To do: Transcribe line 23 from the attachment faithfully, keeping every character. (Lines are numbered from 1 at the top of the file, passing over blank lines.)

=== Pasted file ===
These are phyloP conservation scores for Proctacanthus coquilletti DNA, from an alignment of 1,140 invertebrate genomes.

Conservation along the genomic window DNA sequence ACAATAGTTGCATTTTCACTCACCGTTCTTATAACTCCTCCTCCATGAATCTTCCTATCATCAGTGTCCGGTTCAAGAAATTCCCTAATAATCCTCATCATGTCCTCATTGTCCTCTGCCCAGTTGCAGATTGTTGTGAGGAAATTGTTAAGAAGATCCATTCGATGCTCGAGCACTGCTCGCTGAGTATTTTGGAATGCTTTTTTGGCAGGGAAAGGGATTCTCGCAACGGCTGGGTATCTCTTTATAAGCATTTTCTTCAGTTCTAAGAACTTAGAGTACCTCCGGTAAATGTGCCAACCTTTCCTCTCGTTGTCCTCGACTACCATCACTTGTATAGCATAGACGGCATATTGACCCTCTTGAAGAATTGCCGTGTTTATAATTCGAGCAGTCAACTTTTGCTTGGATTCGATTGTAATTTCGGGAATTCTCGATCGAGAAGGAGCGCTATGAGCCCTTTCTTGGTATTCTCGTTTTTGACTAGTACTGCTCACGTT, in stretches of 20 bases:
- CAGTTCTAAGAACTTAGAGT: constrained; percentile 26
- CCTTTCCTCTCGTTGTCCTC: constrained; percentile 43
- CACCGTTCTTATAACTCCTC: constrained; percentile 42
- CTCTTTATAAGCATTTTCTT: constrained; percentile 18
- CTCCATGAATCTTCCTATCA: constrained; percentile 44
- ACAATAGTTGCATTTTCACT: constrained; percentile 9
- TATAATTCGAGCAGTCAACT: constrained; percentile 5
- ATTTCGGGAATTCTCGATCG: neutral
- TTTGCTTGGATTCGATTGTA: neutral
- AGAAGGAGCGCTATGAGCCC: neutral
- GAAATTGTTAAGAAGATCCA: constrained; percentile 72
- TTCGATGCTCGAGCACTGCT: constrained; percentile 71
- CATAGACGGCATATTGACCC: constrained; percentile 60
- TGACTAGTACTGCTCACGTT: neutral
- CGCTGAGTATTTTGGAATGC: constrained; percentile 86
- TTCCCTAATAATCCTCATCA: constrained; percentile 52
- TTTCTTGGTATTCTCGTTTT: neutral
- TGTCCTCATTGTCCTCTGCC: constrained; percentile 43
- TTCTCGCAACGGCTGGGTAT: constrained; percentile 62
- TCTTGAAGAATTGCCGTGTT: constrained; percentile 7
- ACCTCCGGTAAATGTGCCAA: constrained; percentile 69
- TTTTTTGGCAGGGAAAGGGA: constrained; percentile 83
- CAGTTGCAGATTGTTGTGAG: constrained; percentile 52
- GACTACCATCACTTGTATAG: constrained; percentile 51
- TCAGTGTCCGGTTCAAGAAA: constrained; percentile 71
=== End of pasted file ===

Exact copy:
- ACCTCCGGTAAATGTGCCAA: constrained; percentile 69